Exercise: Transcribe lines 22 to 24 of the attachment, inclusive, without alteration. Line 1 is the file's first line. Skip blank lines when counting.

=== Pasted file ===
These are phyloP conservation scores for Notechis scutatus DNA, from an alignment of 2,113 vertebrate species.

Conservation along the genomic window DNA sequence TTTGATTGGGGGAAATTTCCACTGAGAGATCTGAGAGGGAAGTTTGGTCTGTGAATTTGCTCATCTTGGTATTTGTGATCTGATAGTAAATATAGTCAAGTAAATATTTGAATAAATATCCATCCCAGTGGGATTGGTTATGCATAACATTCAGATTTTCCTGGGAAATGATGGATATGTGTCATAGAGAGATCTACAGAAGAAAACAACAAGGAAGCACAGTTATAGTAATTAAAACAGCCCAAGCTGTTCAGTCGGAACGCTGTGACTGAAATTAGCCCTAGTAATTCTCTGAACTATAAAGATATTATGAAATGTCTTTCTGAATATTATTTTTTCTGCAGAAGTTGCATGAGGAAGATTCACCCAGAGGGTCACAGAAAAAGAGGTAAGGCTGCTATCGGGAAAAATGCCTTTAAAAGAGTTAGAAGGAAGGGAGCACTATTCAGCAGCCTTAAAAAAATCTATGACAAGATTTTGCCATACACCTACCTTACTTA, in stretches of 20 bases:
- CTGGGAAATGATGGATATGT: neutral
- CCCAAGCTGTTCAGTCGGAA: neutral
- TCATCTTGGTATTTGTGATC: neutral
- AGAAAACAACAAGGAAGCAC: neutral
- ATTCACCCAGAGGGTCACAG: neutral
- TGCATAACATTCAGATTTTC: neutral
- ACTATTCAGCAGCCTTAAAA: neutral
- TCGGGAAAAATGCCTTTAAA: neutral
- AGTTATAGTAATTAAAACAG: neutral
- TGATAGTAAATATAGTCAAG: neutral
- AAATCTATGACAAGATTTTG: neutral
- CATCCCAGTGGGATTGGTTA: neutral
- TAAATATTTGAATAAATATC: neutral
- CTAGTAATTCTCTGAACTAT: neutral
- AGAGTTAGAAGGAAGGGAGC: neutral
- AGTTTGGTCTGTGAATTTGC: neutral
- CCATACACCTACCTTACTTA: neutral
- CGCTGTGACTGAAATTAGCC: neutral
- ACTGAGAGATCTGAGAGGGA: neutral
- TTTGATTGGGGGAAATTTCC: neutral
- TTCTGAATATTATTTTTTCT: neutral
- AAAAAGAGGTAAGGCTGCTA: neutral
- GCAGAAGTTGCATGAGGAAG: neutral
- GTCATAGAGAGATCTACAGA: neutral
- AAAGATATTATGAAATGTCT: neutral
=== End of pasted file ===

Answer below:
- TTTGATTGGGGGAAATTTCC: neutral
- TTCTGAATATTATTTTTTCT: neutral
- AAAAAGAGGTAAGGCTGCTA: neutral